Should Reparations Be Given To Relatives of Slaves?

by minimus 69 Replies latest jw friends

  • blondie

    I wonder how many people would qualify? It has been a long time and when I see family trees, I see how many people when we reach back to that time.

    Congress seems to be having a problem with giving money to the first responders and other survivors of 9-11.

    The Japanese-Americans did not get back anything close to what they lost.

    "In 1988, President Ronald Reagan signed into law the Civil Liberties Act of 1988 which apologized for the internment on behalf of the U.S. government and authorized a payment of $20,000 (equivalent to $42,000 in 2018) to each camp survivor."

  • minimus

    Blondie, let Congress take care of 911 first responders before they all die off from their service.

  • LoveUniHateExams

    From my understanding, the USA is statistically in last place for bringing in slaves from Africa - I don't know if that's the case or not.

    But I have read that, re the Transatlantic Slave Trade, the majority of slaves went to Brazil.

  • Simon

    The slaves that ended up in the US had the best experience of any.

    Many more were taken to, and fewer survived, other destinations (South America and the Middle East).

    The abolitionist movement started almost as soon as white, western nations first became involved in the slave trade and they became the first and only culture to outlaw it, at great cost.

    Yet we're "the worst and must pay"

    Lesson for future generations: kill everyone, then you're free of demands for reparations or blame.

  • Simon
    If your grandfather cheated people out of their homes and savings and you were one of the beneficiaries of his unethical behaviour would the grandchildren of his victims have a claim against you or not?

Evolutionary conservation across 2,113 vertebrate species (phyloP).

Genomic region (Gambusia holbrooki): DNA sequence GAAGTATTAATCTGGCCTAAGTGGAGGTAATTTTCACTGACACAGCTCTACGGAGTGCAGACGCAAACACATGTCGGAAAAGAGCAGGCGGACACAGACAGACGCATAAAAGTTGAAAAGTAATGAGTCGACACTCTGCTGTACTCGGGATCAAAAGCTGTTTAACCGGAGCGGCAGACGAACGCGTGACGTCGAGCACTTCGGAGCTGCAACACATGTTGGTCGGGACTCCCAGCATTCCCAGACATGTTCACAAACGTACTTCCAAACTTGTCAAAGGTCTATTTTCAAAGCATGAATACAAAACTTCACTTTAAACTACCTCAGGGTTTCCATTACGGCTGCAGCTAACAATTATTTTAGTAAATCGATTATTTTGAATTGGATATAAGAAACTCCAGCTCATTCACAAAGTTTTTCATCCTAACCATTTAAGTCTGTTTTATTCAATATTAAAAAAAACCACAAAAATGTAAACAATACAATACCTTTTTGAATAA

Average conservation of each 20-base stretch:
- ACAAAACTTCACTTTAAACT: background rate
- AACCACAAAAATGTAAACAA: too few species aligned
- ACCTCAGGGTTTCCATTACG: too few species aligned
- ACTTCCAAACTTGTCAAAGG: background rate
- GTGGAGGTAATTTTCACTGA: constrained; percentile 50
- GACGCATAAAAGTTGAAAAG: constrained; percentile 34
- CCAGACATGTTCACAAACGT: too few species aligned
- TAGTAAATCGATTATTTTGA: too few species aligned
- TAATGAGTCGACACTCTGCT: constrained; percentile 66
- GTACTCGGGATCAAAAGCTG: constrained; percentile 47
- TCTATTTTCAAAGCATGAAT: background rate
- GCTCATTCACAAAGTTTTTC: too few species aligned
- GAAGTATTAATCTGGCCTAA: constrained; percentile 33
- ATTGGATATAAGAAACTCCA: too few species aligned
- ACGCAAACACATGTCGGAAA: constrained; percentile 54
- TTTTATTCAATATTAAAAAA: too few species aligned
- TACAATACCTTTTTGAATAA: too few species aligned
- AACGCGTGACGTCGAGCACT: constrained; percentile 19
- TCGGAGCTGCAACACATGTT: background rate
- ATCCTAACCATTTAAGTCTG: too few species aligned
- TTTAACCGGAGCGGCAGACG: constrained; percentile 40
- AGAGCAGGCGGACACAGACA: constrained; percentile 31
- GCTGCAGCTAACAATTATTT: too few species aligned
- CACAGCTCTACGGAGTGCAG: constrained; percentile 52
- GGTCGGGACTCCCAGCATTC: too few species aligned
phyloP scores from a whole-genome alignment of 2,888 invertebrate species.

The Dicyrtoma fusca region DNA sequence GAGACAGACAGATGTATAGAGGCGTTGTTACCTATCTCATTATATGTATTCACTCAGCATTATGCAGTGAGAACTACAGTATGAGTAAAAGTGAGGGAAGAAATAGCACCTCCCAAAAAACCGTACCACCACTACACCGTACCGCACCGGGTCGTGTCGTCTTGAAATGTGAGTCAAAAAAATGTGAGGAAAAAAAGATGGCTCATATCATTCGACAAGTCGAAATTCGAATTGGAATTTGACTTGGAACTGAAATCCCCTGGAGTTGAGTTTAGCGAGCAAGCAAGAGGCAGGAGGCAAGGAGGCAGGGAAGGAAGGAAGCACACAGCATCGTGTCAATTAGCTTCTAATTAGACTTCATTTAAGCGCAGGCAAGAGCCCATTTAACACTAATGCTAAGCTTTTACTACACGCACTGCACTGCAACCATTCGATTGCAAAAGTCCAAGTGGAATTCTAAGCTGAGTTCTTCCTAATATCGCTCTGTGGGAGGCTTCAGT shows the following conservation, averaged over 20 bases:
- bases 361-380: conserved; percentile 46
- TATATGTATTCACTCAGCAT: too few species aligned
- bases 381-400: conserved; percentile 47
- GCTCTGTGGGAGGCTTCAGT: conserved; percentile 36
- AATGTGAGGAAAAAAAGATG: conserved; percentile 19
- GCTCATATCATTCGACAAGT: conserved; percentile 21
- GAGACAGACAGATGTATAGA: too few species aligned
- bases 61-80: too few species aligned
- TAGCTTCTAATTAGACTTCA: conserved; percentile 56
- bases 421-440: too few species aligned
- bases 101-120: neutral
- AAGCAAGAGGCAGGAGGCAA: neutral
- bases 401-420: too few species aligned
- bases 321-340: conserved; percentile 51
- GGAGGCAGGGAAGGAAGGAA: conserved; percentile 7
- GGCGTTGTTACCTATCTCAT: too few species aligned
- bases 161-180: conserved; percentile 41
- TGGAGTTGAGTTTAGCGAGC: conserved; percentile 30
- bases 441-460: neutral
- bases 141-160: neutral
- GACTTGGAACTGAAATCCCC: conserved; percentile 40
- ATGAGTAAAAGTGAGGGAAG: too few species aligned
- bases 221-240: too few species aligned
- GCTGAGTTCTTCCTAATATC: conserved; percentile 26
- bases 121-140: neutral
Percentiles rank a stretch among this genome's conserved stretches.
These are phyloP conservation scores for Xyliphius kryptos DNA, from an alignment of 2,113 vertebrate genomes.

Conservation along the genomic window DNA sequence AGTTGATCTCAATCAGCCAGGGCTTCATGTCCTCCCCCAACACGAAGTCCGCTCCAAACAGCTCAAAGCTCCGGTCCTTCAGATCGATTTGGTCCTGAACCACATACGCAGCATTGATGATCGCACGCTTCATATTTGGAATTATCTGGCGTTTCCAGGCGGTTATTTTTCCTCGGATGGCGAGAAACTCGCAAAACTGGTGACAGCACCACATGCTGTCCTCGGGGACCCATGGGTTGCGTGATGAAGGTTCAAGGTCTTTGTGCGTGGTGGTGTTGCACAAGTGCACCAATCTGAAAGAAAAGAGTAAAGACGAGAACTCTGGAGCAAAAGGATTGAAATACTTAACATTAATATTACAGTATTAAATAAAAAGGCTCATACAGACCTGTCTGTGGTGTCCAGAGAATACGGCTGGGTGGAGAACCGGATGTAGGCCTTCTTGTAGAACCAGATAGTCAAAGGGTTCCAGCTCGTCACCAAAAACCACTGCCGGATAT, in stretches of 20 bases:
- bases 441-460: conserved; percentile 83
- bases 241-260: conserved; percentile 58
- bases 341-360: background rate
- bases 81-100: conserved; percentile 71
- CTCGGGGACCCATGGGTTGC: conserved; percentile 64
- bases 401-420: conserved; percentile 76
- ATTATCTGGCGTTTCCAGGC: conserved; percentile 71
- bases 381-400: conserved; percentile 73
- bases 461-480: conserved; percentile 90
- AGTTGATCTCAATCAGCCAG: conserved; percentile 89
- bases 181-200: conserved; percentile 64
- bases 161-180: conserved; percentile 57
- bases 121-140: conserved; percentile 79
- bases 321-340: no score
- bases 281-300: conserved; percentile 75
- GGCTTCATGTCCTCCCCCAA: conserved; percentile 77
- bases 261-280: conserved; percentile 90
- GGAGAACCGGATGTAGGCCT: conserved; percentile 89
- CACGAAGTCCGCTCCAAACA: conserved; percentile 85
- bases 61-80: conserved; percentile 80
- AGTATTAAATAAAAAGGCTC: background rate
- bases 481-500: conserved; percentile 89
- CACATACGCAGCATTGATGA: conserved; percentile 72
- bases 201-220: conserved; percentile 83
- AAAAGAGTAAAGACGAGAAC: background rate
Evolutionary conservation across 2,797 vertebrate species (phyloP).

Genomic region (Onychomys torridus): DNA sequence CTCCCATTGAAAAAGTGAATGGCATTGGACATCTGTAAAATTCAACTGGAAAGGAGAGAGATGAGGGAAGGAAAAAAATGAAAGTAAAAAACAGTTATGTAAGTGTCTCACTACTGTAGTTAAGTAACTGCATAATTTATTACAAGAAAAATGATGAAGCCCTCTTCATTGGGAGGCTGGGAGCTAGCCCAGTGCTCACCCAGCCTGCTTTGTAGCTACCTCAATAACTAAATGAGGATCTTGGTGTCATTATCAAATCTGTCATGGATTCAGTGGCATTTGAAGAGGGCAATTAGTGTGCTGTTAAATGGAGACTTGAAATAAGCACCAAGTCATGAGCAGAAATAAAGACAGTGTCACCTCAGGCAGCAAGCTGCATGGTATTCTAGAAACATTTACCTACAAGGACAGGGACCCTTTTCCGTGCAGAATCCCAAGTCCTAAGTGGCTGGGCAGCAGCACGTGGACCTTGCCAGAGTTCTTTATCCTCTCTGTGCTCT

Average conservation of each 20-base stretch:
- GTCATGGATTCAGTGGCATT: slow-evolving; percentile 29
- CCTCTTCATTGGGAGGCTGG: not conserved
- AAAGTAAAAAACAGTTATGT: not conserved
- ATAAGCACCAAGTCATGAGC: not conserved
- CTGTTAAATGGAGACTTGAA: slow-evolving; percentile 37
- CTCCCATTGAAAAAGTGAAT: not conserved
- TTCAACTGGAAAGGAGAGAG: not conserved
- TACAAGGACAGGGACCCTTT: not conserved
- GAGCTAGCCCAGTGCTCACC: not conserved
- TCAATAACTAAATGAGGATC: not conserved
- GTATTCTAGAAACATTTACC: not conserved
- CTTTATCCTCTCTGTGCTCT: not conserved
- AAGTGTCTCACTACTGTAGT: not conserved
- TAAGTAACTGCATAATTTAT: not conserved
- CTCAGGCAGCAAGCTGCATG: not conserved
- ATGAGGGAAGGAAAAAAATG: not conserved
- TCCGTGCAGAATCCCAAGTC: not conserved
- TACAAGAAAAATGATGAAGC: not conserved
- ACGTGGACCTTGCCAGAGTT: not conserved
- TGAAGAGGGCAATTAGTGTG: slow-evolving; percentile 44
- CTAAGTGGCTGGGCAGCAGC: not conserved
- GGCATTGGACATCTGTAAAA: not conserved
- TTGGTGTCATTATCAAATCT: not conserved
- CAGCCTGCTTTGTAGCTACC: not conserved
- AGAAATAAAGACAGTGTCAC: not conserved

There is an assumption that wealth is static, that rich families are always rich and poor are always poor.

    The reality is that we notice the outliers, the families who's names are synonymous with wealth but for most the wealth is squandered within a generation or two. The top percentage of wealthy has churn - new people join all the time.

    The argument that black people are poor because of what happened 200 years ago is convenient BS. Most people today are poor because they are a combination of unlucky / lazy / stupid / criminal (and combinations of those). There are factors that feed these conditions and it would be better to focus on those to improve people's condition. You'd do more for black communities by addressing the union-led ruin of black schools than giving someone a payoff. But those who want to learn and get ahead and can escape and ignore their communities suicidal urge to keep everyone in the gutter can do so.

    But time keeps moving on and my Dad's generation want to pass this baton on to my generation. Should I fight for a loss that wasn't directly mine? Should I benefit if these properties are restored to their original owners?

    Exactly, there are and have been such injustices throughout history. There's simply no way to make reparations in a fair manner without adding the significant legal ruling that children are guilty of their parents and grand-parents crimes. That means many people will be able to make all manner of claims for all manner of things.

  • road to nowhere
    road to nowhere

    Interesting. They do not want to get back what they lost in Africa but to get ahead here. Remember the slavers were black Africans working for arabs with names like Obama. The slaves were taken from poorer tribes in war/raids

  • undercover

    Blondie mentioned the Japanese-Americans. What about the Native Americans or the American Indians, if you prefer? There's a group that was treated pretty bad. Took their land, their culture, tried to force white man ways and religion on them, and when that didn't work, tried to exterminate them.

    Of all the things done in the name of progress, God, and America in this county, if we started paying reparations for everyone wronged, well... there is no way to do it. Learn from the past, apologize when necessary, fix what you can as it happens, change wrong practices, change attitudes, and move forward while not forgetting that our past has not always been glorious.

  • minimus

    Hi undercover!!!

    You as usual are correct in everything you said!

  • sparky1

    I think I am the great-great-great grandson of this child millworker in Lowell Massachusetts. She worked for pennies a day and worked 12 to 14 hours, 7 days a week in the late 1800's. I know she is Caucasian but that shouldn't matter. I want my money and I want it now!

  • minimus

    Hey that’s my relative!

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